Achieving ROI Through VBC 

The pivot to a value-based care (VBC) payment model — and away from fee-for-service — has been an ongoing effort in healthcare for more than a decade. Significant support exists for paying providers to deliver higher-quality care, but movement toward the model has been slow. Many independent physician practices wonder if they can achieve a return on investment (ROI) when they make the shift. 

The answer is yes. Reaching a positive ROI takes some work, however, and there are challenges along the way. Fortunately, independent practices can take steps to minimize the impact of these hurdles. 

VBC Adoption Is Expanding 

There’s no question that VBC can be a complicated payment model. Unlike fee-for-service, it doesn’t link a provider’s reimbursement solely to the quantity of services delivered. Instead, VBC ties payment to improved patient outcomes due to more efficient, effective, and high-quality care.  

It’s important to remember that payment is only one aspect of this model’s ROI. It can also include:

  • Better patient experience 
  • Enhanced staff satisfaction 
  • Increased patient/provider trust 
  • Improved quality of life 
  • Reduced caregiver burden 

For example, between 2018 and 2020, physicians who were part of the VBC model had an average patient satisfaction score that was 0.6 points higher than providers who operated using other models.  

Even though the structure and ROI are less straightforward, adoption of VBC continues to grow. By 2020, 68% of healthcare leaders had already reported up to 10% of their contracts were VBC. Further, over 60% of payments were tied to value. The COVID-19 pandemic pushed things further by decreasing the number of patient encounters and driving down reimbursements earned. In fact, in 2021, nearly half of these leaders indicated the pandemic had moved the needle further toward VBC.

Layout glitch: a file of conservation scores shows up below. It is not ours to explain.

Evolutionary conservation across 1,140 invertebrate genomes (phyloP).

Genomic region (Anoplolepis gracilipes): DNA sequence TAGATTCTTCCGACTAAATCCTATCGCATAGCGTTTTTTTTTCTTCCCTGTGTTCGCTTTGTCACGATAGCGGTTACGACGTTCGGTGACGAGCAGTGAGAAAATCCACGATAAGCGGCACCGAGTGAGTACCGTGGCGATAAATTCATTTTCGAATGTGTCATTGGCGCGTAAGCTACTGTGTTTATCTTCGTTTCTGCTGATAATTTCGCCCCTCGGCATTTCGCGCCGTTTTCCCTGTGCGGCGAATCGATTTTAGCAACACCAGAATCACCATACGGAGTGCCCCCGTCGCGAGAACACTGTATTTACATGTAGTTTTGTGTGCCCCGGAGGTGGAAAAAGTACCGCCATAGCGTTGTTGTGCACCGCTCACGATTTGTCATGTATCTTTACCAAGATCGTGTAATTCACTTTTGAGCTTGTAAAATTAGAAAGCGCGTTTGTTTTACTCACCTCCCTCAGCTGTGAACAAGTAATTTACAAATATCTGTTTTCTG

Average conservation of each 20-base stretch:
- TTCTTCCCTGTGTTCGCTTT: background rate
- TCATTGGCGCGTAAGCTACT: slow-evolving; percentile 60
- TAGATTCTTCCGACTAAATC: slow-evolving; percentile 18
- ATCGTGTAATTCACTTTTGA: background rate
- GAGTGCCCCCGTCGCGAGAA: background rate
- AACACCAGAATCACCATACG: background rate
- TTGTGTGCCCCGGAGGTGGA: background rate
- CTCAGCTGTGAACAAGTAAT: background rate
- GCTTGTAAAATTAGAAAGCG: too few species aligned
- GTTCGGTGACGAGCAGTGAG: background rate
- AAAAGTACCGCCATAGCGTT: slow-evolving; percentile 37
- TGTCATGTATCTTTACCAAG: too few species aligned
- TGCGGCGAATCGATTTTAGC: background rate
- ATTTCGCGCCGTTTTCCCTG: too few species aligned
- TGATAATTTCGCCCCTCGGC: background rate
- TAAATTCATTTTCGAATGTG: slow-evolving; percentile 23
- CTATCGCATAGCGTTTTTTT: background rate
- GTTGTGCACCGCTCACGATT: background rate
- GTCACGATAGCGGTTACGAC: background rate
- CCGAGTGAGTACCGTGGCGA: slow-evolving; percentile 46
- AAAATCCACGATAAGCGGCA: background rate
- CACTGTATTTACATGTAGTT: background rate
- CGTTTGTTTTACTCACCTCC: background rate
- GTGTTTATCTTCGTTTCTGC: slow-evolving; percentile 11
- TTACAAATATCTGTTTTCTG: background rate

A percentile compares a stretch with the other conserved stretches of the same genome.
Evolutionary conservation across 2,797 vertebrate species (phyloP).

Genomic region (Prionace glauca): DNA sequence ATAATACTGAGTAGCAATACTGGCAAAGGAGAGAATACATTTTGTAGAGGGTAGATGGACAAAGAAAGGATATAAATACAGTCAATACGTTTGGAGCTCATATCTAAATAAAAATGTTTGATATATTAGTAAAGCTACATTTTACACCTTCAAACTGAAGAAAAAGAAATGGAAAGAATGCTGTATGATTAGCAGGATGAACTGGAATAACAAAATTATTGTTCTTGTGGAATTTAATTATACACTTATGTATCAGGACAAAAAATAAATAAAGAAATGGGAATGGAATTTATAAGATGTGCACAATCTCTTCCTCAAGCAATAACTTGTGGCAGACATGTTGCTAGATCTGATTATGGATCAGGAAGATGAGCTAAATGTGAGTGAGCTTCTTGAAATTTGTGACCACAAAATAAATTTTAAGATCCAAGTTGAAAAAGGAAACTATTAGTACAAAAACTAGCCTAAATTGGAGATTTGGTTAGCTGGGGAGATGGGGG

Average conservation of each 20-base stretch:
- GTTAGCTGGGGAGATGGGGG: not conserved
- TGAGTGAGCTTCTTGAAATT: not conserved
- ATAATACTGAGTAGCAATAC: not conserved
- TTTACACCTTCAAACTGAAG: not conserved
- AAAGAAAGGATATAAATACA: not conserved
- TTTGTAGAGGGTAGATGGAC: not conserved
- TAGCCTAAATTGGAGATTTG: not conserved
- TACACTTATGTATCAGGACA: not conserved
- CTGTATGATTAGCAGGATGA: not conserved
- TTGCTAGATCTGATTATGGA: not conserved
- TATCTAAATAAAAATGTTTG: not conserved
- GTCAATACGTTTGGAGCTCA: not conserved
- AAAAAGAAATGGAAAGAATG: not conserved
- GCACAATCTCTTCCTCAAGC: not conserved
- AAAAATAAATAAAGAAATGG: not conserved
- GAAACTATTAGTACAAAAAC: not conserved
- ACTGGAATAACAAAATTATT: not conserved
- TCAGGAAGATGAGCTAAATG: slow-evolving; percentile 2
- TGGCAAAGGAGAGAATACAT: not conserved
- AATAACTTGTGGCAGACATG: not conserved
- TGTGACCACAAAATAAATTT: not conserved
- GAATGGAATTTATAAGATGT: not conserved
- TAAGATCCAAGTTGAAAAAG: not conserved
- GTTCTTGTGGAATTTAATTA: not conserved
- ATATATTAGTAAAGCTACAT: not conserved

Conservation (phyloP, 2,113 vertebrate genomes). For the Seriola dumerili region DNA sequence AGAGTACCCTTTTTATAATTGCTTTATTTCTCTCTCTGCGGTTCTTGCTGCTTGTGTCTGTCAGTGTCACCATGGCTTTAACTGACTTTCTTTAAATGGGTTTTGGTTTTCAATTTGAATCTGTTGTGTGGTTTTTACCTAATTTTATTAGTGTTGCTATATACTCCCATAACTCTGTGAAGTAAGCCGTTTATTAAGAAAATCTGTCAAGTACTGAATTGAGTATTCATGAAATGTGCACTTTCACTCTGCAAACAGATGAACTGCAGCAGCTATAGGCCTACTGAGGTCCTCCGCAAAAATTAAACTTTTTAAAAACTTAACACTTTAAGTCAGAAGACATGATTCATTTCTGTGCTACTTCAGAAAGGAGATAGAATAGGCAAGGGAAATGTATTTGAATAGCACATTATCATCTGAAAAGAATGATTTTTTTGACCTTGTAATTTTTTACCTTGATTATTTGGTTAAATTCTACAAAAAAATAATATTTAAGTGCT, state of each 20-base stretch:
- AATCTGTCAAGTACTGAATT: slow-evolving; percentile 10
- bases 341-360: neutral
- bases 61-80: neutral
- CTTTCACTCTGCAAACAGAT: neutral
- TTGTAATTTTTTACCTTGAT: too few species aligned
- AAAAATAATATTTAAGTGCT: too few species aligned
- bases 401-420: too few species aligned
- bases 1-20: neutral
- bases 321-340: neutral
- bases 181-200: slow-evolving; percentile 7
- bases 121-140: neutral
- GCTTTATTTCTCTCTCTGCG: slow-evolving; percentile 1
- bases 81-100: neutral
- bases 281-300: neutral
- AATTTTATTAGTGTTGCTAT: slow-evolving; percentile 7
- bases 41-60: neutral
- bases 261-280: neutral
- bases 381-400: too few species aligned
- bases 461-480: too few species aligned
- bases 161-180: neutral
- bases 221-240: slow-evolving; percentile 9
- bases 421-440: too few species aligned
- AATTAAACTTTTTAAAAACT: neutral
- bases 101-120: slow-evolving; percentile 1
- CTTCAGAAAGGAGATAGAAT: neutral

The Challenges of VBC 

Despite the clear benefits of VBC, several challenges may make some practices reluctant to abandon the reliability of fee-for-service. These obstacles stand in the way of clinicians feeling they can achieve an ROI with VBC:  

  • Complexity: Adopting a VBC model can be complicated. Each model may require providers to apply for inclusion separately. Or providers may need to negotiate terms and sign contracts with each payer. To set proper terms, providers must dedicate time to accessing and analyzing patient data sets. Few practices have the bandwidth to invest in this type of thorough evaluation. 
  • Data difficulties: Practices can experience several problems with data that impede ROI. Payers can provide large volumes of several types of data; some can be inaccurate or incomplete. Additionally, each payer abides by different rules and restrictions, so providers may receive this information in a variety of formats, including aggregated, transaction-based, or blinded. All these issues can make it harder for providers to achieve substantial ROI. 
  • Delayed payment: VBC doesn’t always provide an “instant reward” for services rendered. Payments and performance-based bonuses are frequently postponed for several months or years. This can create financial instability for some practices. As a result, providers can be uncertain about the merits of a VBC model and resist it. 

Strategies for Achieving ROI 

The structure of the VBC model means practices can’t eliminate these challenges. Still, by implementing these strategies, they can navigate these obstacles and capture ROI over the long term.  

Finances 

Medical coding remains the bedrock of securing payment for services rendered. Practices looking to maximize reimbursements under a VBC system should use: